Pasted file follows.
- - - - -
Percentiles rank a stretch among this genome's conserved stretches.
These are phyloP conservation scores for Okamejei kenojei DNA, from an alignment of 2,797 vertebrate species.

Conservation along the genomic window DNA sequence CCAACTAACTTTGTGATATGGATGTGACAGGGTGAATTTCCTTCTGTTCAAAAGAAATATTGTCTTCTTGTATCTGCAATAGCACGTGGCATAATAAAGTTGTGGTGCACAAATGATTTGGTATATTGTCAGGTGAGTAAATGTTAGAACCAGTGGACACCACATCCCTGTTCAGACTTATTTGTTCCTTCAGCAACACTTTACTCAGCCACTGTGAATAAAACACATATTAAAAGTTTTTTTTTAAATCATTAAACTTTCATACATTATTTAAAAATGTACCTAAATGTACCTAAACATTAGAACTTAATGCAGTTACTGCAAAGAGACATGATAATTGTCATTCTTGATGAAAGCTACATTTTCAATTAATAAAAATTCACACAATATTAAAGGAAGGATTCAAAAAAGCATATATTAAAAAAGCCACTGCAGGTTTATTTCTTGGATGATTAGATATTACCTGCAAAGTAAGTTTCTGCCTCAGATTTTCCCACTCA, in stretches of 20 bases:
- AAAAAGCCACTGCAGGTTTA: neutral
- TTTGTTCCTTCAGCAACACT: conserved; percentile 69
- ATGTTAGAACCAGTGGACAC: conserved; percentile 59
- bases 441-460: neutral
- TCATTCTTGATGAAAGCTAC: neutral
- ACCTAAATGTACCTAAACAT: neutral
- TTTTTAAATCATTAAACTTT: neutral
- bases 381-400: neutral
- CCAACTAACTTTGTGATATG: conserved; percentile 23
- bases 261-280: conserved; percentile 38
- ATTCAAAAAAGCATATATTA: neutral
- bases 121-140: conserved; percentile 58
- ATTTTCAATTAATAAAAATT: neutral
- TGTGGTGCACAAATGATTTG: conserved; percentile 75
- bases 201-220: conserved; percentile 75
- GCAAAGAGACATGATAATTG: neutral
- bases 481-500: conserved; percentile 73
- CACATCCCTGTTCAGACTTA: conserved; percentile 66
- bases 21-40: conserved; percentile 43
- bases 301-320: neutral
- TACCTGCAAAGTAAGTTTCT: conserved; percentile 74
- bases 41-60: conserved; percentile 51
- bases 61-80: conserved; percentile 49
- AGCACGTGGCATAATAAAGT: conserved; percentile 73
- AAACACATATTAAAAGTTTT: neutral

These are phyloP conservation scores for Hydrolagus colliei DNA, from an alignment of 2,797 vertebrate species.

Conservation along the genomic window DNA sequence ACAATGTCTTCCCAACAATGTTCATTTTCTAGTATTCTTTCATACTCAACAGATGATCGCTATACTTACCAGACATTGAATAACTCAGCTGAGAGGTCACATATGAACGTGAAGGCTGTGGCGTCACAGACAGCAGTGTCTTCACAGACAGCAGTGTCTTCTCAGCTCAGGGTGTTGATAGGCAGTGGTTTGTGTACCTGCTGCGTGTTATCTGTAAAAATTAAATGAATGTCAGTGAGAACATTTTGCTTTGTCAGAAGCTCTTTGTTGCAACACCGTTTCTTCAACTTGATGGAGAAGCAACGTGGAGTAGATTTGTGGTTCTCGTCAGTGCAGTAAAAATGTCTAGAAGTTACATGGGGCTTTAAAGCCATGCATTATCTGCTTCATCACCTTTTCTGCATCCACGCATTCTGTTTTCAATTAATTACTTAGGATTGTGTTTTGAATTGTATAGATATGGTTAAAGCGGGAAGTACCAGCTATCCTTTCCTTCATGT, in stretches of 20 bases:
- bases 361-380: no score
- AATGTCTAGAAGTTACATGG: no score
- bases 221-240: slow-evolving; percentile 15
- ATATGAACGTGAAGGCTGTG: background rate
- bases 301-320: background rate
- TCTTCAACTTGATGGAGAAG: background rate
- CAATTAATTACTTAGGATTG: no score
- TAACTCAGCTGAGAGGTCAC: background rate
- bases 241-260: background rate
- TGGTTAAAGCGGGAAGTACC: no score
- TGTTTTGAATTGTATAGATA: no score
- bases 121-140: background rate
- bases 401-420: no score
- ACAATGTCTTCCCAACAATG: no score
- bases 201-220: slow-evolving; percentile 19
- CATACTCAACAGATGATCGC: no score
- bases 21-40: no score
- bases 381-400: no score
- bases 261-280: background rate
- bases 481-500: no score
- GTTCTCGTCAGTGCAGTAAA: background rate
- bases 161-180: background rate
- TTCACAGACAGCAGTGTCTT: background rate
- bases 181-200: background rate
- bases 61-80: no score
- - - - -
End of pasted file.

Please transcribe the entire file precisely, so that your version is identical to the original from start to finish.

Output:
Percentiles rank a stretch among this genome's conserved stretches.
These are phyloP conservation scores for Okamejei kenojei DNA, from an alignment of 2,797 vertebrate species.

Conservation along the genomic window DNA sequence CCAACTAACTTTGTGATATGGATGTGACAGGGTGAATTTCCTTCTGTTCAAAAGAAATATTGTCTTCTTGTATCTGCAATAGCACGTGGCATAATAAAGTTGTGGTGCACAAATGATTTGGTATATTGTCAGGTGAGTAAATGTTAGAACCAGTGGACACCACATCCCTGTTCAGACTTATTTGTTCCTTCAGCAACACTTTACTCAGCCACTGTGAATAAAACACATATTAAAAGTTTTTTTTTAAATCATTAAACTTTCATACATTATTTAAAAATGTACCTAAATGTACCTAAACATTAGAACTTAATGCAGTTACTGCAAAGAGACATGATAATTGTCATTCTTGATGAAAGCTACATTTTCAATTAATAAAAATTCACACAATATTAAAGGAAGGATTCAAAAAAGCATATATTAAAAAAGCCACTGCAGGTTTATTTCTTGGATGATTAGATATTACCTGCAAAGTAAGTTTCTGCCTCAGATTTTCCCACTCA, in stretches of 20 bases:
- AAAAAGCCACTGCAGGTTTA: neutral
- TTTGTTCCTTCAGCAACACT: conserved; percentile 69
- ATGTTAGAACCAGTGGACAC: conserved; percentile 59
- bases 441-460: neutral
- TCATTCTTGATGAAAGCTAC: neutral
- ACCTAAATGTACCTAAACAT: neutral
- TTTTTAAATCATTAAACTTT: neutral
- bases 381-400: neutral
- CCAACTAACTTTGTGATATG: conserved; percentile 23
- bases 261-280: conserved; percentile 38
- ATTCAAAAAAGCATATATTA: neutral
- bases 121-140: conserved; percentile 58
- ATTTTCAATTAATAAAAATT: neutral
- TGTGGTGCACAAATGATTTG: conserved; percentile 75
- bases 201-220: conserved; percentile 75
- GCAAAGAGACATGATAATTG: neutral
- bases 481-500: conserved; percentile 73
- CACATCCCTGTTCAGACTTA: conserved; percentile 66
- bases 21-40: conserved; percentile 43
- bases 301-320: neutral
- TACCTGCAAAGTAAGTTTCT: conserved; percentile 74
- bases 41-60: conserved; percentile 51
- bases 61-80: conserved; percentile 49
- AGCACGTGGCATAATAAAGT: conserved; percentile 73
- AAACACATATTAAAAGTTTT: neutral

These are phyloP conservation scores for Hydrolagus colliei DNA, from an alignment of 2,797 vertebrate species.

Conservation along the genomic window DNA sequence ACAATGTCTTCCCAACAATGTTCATTTTCTAGTATTCTTTCATACTCAACAGATGATCGCTATACTTACCAGACATTGAATAACTCAGCTGAGAGGTCACATATGAACGTGAAGGCTGTGGCGTCACAGACAGCAGTGTCTTCACAGACAGCAGTGTCTTCTCAGCTCAGGGTGTTGATAGGCAGTGGTTTGTGTACCTGCTGCGTGTTATCTGTAAAAATTAAATGAATGTCAGTGAGAACATTTTGCTTTGTCAGAAGCTCTTTGTTGCAACACCGTTTCTTCAACTTGATGGAGAAGCAACGTGGAGTAGATTTGTGGTTCTCGTCAGTGCAGTAAAAATGTCTAGAAGTTACATGGGGCTTTAAAGCCATGCATTATCTGCTTCATCACCTTTTCTGCATCCACGCATTCTGTTTTCAATTAATTACTTAGGATTGTGTTTTGAATTGTATAGATATGGTTAAAGCGGGAAGTACCAGCTATCCTTTCCTTCATGT, in stretches of 20 bases:
- bases 361-380: no score
- AATGTCTAGAAGTTACATGG: no score
- bases 221-240: slow-evolving; percentile 15
- ATATGAACGTGAAGGCTGTG: background rate
- bases 301-320: background rate
- TCTTCAACTTGATGGAGAAG: background rate
- CAATTAATTACTTAGGATTG: no score
- TAACTCAGCTGAGAGGTCAC: background rate
- bases 241-260: background rate
- TGGTTAAAGCGGGAAGTACC: no score
- TGTTTTGAATTGTATAGATA: no score
- bases 121-140: background rate
- bases 401-420: no score
- ACAATGTCTTCCCAACAATG: no score
- bases 201-220: slow-evolving; percentile 19
- CATACTCAACAGATGATCGC: no score
- bases 21-40: no score
- bases 381-400: no score
- bases 261-280: background rate
- bases 481-500: no score
- GTTCTCGTCAGTGCAGTAAA: background rate
- bases 161-180: background rate
- TTCACAGACAGCAGTGTCTT: background rate
- bases 181-200: background rate
- bases 61-80: no score